August 12, 2009

Butlins was a gas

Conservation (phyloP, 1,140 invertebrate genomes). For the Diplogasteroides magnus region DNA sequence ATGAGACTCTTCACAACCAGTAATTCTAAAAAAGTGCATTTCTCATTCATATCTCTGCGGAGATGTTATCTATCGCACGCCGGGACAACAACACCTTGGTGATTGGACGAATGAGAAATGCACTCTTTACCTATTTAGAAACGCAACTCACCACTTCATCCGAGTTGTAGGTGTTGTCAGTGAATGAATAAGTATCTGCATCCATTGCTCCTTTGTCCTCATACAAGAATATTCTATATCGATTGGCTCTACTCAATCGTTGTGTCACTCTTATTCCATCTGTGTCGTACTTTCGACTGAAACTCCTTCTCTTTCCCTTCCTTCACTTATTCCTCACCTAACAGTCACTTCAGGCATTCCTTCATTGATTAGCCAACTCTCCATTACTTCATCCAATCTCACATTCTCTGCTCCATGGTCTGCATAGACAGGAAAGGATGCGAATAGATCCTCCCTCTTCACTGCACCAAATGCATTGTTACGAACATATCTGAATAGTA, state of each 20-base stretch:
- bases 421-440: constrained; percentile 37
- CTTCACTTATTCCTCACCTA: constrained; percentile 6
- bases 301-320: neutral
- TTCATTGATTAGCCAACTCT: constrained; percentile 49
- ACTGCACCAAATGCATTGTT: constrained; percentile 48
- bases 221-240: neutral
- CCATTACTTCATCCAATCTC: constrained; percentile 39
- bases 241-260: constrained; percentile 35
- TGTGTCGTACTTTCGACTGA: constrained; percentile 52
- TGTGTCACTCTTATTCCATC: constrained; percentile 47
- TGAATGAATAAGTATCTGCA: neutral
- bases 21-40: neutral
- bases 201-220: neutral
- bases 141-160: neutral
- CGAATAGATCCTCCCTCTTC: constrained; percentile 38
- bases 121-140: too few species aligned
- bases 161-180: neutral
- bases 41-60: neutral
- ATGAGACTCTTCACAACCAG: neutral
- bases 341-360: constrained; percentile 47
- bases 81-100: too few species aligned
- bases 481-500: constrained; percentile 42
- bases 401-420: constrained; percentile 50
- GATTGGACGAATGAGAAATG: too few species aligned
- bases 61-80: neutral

My experience of watching Jonathan Caouette's All Tomorrow's Parties concert film wasn't too different from that of Brannavan Gnanalingam here at Lumiere: not enough bands, too many fans, and too much cheerful-ironic Hi De Hi-era footage (it helps to know that the ATP festivals take over British holiday camps during the off season). It seemed like the attention-deficit editing of found and messed-up film that worked so nicely for Caouette in the mind-bending Tarnation was just getting in the way here. I agree that only showing us a few seconds of a Slint comeback set seemed criminal, and there wasn't much more of Shellac and Mogwai, and those acts that did get to run longer showed us the film that could have been: Grinderman, Portishead, the Gossip, Battles, Belle and Sebastian. But as Caouette's aim surely wasn't to disappoint, maybe there's something else going on here. The camera captures Thurston Moore in a rant about decorporatising music, deprivileging the record companies, returning the power to fans, dismantling those barriers. Your basic punk rock ideology, in other words. Caouette drops the audio of the rant into the film at least one more time. He also gets a few historic grabs of Patti Smith and Iggy Pop saying the same kinds of thing -- rock, the kids, the record companies -- as disembodied visionaries speaking within the ATP festival's in-room TV loop. Both appear 30 years later on the ATP stage, but their old ideas are way ahead of them. Caouette's vision of a festival, built out of the mountains of footage handed to him, is a kind of punk-inspired utopia: the fans matter as much as the bands and music can break out spontaneously anywhere; it doesn't have to be managed, distributed or packaged. Micah P Hanson could play on the lawn, or Daniel Johnson. In that sense, the key ATP performance in the film is probably the blistering one by Lightning Bolt, playing outside during the day, surrounded by a small group of fans with one mad, sweaty guy getting right up in their faces.